Very intense mouth feel with spicy aromas, the tannins were well integrated and refined, this was overall a well-mastered and powerful wine, and I could have kept this bottle many more years in the wine fridge and still enjoy it at a later stage. Taken by itself, the wine was for me closer to a New-World wine with an extraction and alcohol level higher than what I'm used to, but unexpectedly when sipped while eating Comté cheese, there was a nice exchange between the Comté's texture and the thin tannins of the wine.
Website of the Pelter winery
Speaking of Israel, archaeologists there ave unearthed recently near Nahariya (northern Israel) a 3700-year-old cellar dating from the Canaanite era, the place was packed with amphorae where scientists found wine residues. The analysis of the sediments sheds light on the type of wines stored there, they were definitely for high-end consumers and not the daily booze of the common man. Some of the jars contained red wine, others possibly white wine. An analysis of the sediments revealed that the wine also contained nuts, dried fruits, herbs and spices and other ingredients. The diggings and analysis are still underway and we should wait until 2015 to learn the full story.
Another important aspect of the research is that it states that these bacteria and fungi that make the wines of a region stand together grow on the skin of the grapes. This means that whatever you spray on your grapes and vineyard environment impacts these organisms. This sounds very much like what the biodynamic growers have been saying for years and it could explain why their wines stand out, these bacteria and fungi having been given free rein to live their micro lives, and they did their job and alchemy on the grapes and later on the juice.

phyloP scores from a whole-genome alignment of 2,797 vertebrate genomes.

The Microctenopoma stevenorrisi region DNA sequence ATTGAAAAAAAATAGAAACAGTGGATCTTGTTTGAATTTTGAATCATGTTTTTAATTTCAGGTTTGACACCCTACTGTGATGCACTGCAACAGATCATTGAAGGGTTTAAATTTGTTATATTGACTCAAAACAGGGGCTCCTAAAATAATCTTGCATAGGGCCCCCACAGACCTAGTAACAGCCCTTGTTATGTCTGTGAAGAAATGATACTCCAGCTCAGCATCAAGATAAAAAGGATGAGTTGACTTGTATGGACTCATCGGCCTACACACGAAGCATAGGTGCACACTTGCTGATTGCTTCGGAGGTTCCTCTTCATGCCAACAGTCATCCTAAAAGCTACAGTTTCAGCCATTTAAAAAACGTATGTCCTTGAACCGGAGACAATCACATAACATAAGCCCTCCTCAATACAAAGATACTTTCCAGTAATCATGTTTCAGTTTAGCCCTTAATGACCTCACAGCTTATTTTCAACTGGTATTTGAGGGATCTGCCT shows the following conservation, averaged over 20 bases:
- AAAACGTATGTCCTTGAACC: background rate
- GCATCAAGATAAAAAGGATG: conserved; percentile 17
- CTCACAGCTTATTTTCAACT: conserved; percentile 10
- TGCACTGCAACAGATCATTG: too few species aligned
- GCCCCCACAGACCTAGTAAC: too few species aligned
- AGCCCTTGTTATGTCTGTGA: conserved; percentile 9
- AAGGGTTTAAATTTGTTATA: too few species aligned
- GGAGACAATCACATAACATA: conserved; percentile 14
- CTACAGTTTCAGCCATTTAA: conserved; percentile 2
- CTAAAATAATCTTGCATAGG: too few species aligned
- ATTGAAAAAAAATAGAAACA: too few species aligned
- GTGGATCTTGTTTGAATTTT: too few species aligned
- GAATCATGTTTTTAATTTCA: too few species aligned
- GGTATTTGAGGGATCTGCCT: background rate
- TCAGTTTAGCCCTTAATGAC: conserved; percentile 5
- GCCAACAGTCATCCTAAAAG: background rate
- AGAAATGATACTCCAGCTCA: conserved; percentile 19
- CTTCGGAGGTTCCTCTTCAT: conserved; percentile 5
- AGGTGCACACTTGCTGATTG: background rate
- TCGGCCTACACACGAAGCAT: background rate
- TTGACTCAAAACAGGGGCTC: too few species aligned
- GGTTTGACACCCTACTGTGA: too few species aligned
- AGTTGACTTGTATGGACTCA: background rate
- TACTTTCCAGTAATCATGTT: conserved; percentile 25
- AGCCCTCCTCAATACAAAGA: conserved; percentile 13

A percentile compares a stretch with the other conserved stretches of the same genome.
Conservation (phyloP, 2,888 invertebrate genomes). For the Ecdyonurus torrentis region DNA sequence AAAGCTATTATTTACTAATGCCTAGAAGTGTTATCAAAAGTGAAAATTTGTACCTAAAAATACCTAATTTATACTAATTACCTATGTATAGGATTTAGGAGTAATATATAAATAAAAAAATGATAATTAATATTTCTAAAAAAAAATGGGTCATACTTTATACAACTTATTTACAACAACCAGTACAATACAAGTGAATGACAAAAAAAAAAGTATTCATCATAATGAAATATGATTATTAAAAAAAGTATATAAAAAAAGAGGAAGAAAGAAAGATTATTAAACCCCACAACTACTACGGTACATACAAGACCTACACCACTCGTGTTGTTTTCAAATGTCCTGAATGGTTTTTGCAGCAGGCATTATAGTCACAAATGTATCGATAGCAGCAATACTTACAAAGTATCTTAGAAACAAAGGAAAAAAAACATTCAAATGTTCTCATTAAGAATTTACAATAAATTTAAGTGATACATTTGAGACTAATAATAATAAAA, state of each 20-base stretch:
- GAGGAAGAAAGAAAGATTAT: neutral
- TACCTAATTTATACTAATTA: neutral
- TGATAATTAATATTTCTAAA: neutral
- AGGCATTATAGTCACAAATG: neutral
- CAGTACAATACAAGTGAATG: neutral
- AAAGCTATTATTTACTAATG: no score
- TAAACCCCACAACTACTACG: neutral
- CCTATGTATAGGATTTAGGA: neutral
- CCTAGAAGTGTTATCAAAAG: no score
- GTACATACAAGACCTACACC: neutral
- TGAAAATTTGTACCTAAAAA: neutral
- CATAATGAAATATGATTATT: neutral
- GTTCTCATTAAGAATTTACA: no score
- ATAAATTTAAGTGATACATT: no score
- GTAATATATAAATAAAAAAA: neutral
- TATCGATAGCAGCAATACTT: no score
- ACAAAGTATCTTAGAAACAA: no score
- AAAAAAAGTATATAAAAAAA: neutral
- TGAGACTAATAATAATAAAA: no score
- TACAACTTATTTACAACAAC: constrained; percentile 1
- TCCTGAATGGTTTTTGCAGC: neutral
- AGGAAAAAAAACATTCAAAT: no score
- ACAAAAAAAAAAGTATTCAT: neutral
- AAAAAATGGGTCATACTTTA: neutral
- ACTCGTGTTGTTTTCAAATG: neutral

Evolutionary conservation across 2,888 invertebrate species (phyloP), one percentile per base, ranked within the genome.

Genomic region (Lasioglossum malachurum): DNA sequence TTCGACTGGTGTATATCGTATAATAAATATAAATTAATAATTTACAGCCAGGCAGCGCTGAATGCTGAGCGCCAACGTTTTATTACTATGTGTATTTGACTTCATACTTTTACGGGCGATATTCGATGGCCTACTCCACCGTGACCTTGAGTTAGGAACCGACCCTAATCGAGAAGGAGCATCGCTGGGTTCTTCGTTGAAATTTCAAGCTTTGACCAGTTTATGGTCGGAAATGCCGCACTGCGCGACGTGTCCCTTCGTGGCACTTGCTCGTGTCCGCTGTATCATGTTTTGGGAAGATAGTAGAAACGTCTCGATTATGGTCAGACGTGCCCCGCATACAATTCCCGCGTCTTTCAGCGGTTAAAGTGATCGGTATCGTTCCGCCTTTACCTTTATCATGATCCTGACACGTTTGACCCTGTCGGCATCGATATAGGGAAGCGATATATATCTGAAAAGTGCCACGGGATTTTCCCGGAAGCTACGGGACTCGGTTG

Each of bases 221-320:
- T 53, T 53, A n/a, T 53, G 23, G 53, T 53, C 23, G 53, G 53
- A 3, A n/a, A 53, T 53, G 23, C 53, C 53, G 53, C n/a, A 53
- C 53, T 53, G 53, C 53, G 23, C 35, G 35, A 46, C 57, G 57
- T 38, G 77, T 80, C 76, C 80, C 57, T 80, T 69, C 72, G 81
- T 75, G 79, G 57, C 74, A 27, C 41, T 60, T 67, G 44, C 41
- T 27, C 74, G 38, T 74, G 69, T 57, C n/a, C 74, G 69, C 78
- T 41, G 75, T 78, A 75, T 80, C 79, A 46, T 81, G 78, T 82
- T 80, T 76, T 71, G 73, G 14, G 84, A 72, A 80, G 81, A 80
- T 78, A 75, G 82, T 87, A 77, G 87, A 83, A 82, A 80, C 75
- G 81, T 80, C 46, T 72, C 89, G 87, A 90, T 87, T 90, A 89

Yet another lesson here is to appreciate the role of microbes, fungi and bacteria which the hygienists and French/European technocrats want us to consider as ennemies, even for artisan food. What is true for wine is true for cheese too and I can't but point again to a recent research [excerpt in French] by the French research body INRA where you learn from scientists not usually associated to traditional-farming apologists that raw-milk cheeses are host to a big microbian population that in fact renders the cheeses safer against listeria and other pathogens. But in spite of this scientific discovery the same mindless rules keep apply to raw-milk cheese farms, with sterilized lab rooms and other mind-boggling requirements that hamper the proper development of this rich microbian population.
Marks & Spencer has recently considered that muslim clerks could be allowed to refuse to serve shoppers buying alcohol and pork in the name of their own beliefs. Bigotry pays and step by step you will find more of such big companies ready to accomodate fanatics masquerading as devoutees, and this, in the name of tolerance and multiculturalism. This shouldn't stop with alcohol and pork of course, soon the usual suspects will demand to be allowed to refuse service for any product having to do with Israel, then female shoppers whose nice neck or sexy legs "offend" the bigots will be asked to find another cashier : "it's easy ma'am, you see over there, it's the only one without a headscarf".... I also imagine the brainstorming debate among Marks & Spencer excecutives in a couple of years : are bagels jewish enough to include them among the no-touch allowance for muslim clerks ?...
Responding to the uproar that ensued, the M&S spokesman at first had just the usual bland PC newspeak : “M&S promotes an environment free from discrimination and so, where specific requests are made, we will always make reasonable adjustments to accommodate them, whilst ensuring high levels of customer service.”.
Being ensured high levels of customer service means in my mind going shop elsewhere.
It was a matter of days before Marks & Spencer backtracked on this hot issue, feeling the heat from thousands of loyal customers who were indeed ready to shop elsewhere and do the word of mouth for others to do the same. It's both reassuring and worrying, here is a company that was ready to put in place some sort of Apartheid service instigated by supremacists, they sure backpedaled but this initial bowing to bigotry makes you doubt durably of the company.